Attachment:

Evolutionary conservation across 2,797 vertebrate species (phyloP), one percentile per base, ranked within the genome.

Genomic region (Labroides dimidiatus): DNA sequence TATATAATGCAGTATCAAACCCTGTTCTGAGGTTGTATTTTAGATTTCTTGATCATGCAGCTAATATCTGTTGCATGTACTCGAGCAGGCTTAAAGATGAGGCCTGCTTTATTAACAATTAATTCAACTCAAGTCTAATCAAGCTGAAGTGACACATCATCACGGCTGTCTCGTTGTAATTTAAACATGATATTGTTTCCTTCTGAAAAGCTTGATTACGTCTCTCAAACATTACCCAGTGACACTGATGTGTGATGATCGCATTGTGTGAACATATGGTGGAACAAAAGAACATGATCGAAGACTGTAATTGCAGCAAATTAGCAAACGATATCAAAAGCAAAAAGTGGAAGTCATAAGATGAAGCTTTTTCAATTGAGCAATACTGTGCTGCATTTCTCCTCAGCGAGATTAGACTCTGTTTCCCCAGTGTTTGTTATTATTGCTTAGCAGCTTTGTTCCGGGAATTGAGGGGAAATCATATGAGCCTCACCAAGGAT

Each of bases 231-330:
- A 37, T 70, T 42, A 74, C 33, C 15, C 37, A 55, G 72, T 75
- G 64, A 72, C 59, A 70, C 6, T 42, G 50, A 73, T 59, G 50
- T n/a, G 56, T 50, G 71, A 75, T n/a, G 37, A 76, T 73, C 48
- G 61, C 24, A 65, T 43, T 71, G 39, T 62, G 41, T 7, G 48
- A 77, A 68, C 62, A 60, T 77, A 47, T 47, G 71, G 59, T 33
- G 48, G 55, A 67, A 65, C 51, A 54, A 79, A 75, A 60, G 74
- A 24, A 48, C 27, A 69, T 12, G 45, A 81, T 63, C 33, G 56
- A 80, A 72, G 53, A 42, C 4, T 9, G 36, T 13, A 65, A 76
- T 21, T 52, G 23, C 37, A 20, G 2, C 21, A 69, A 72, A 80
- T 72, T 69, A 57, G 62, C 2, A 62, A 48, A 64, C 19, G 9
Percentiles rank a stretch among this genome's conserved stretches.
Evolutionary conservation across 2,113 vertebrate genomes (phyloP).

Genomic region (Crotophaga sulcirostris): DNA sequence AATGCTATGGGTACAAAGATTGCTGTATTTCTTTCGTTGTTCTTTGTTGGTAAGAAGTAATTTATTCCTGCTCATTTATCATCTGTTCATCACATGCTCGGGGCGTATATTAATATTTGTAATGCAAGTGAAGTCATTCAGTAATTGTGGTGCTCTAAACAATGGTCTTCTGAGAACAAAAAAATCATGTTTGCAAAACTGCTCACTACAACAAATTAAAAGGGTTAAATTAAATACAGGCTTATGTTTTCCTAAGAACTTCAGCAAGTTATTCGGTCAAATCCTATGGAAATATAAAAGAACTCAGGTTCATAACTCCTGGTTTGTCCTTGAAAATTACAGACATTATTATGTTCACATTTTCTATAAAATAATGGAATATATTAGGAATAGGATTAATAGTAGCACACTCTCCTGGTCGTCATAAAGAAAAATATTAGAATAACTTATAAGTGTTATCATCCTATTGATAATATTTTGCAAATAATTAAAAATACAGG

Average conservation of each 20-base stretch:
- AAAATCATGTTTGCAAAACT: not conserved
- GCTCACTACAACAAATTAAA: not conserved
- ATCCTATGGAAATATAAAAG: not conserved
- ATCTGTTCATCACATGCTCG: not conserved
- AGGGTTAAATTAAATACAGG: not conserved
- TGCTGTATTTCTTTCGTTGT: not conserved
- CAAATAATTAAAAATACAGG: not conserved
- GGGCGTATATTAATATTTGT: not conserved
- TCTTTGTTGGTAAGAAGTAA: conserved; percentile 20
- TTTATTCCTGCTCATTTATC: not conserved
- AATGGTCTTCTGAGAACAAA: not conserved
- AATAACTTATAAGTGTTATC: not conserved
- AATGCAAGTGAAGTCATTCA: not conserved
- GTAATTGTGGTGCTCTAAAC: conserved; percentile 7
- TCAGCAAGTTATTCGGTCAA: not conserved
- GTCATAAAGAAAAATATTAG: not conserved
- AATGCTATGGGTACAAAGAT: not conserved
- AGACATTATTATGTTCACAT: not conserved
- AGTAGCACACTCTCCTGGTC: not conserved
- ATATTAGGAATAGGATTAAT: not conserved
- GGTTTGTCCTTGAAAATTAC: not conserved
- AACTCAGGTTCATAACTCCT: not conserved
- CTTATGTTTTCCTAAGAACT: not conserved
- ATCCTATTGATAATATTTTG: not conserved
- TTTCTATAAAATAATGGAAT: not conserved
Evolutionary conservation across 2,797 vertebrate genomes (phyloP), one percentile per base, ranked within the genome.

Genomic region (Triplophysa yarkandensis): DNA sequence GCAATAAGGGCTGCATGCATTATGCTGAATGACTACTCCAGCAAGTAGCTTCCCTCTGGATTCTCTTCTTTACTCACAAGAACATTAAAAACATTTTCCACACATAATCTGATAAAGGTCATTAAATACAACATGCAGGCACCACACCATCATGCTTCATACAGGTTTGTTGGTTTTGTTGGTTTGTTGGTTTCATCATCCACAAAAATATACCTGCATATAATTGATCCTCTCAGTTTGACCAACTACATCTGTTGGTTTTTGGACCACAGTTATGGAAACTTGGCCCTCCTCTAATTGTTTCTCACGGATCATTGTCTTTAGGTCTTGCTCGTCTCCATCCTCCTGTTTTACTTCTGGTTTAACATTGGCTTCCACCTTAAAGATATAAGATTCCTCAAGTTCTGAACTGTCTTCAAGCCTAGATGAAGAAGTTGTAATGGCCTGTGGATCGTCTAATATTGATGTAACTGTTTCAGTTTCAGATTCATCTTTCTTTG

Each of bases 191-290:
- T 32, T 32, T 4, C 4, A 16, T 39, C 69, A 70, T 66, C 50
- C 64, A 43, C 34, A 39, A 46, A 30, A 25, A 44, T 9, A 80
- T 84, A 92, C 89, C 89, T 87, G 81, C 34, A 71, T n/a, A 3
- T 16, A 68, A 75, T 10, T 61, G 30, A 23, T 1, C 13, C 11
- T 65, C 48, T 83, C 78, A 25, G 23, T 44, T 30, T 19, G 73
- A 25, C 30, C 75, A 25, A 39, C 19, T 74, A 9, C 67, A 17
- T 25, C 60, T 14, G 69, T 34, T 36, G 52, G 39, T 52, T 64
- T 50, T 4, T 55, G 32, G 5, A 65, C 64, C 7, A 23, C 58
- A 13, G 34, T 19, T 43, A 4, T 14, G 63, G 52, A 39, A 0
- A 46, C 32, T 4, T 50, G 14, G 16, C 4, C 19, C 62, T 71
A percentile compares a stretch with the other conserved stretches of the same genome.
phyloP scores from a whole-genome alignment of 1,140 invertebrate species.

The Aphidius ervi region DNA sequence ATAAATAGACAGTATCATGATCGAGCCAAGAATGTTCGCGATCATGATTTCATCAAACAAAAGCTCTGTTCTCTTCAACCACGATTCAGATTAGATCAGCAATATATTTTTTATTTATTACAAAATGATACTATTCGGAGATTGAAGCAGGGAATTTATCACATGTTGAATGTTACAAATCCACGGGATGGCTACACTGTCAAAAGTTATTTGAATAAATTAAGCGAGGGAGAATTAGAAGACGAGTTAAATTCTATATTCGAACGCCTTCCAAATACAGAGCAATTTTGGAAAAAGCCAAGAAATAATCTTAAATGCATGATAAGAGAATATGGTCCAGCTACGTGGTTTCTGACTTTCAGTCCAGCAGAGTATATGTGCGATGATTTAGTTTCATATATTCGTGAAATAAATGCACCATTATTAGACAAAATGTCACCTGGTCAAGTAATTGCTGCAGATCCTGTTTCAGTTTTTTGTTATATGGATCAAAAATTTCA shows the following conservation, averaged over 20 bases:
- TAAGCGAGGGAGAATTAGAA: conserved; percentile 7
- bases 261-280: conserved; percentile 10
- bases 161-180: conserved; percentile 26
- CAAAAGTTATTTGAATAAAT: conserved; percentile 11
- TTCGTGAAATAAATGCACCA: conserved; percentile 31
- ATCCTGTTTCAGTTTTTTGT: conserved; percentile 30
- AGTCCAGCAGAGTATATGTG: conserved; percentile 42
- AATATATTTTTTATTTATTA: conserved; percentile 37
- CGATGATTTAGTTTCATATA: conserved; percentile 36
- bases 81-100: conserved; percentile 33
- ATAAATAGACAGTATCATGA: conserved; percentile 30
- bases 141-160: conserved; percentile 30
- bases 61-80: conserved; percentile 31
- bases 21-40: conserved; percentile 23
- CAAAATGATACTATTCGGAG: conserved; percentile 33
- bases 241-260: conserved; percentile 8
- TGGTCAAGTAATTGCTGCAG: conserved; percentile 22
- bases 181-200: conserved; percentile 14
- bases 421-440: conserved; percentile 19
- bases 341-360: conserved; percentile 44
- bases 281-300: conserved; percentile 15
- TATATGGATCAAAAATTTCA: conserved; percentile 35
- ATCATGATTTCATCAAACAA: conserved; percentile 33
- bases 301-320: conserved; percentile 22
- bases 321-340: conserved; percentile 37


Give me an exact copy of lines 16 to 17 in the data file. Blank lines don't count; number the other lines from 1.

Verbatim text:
Genomic region (Crotophaga sulcirostris): DNA sequence AATGCTATGGGTACAAAGATTGCTGTATTTCTTTCGTTGTTCTTTGTTGGTAAGAAGTAATTTATTCCTGCTCATTTATCATCTGTTCATCACATGCTCGGGGCGTATATTAATATTTGTAATGCAAGTGAAGTCATTCAGTAATTGTGGTGCTCTAAACAATGGTCTTCTGAGAACAAAAAAATCATGTTTGCAAAACTGCTCACTACAACAAATTAAAAGGGTTAAATTAAATACAGGCTTATGTTTTCCTAAGAACTTCAGCAAGTTATTCGGTCAAATCCTATGGAAATATAAAAGAACTCAGGTTCATAACTCCTGGTTTGTCCTTGAAAATTACAGACATTATTATGTTCACATTTTCTATAAAATAATGGAATATATTAGGAATAGGATTAATAGTAGCACACTCTCCTGGTCGTCATAAAGAAAAATATTAGAATAACTTATAAGTGTTATCATCCTATTGATAATATTTTGCAAATAATTAAAAATACAGG

Average conservation of each 20-base stretch: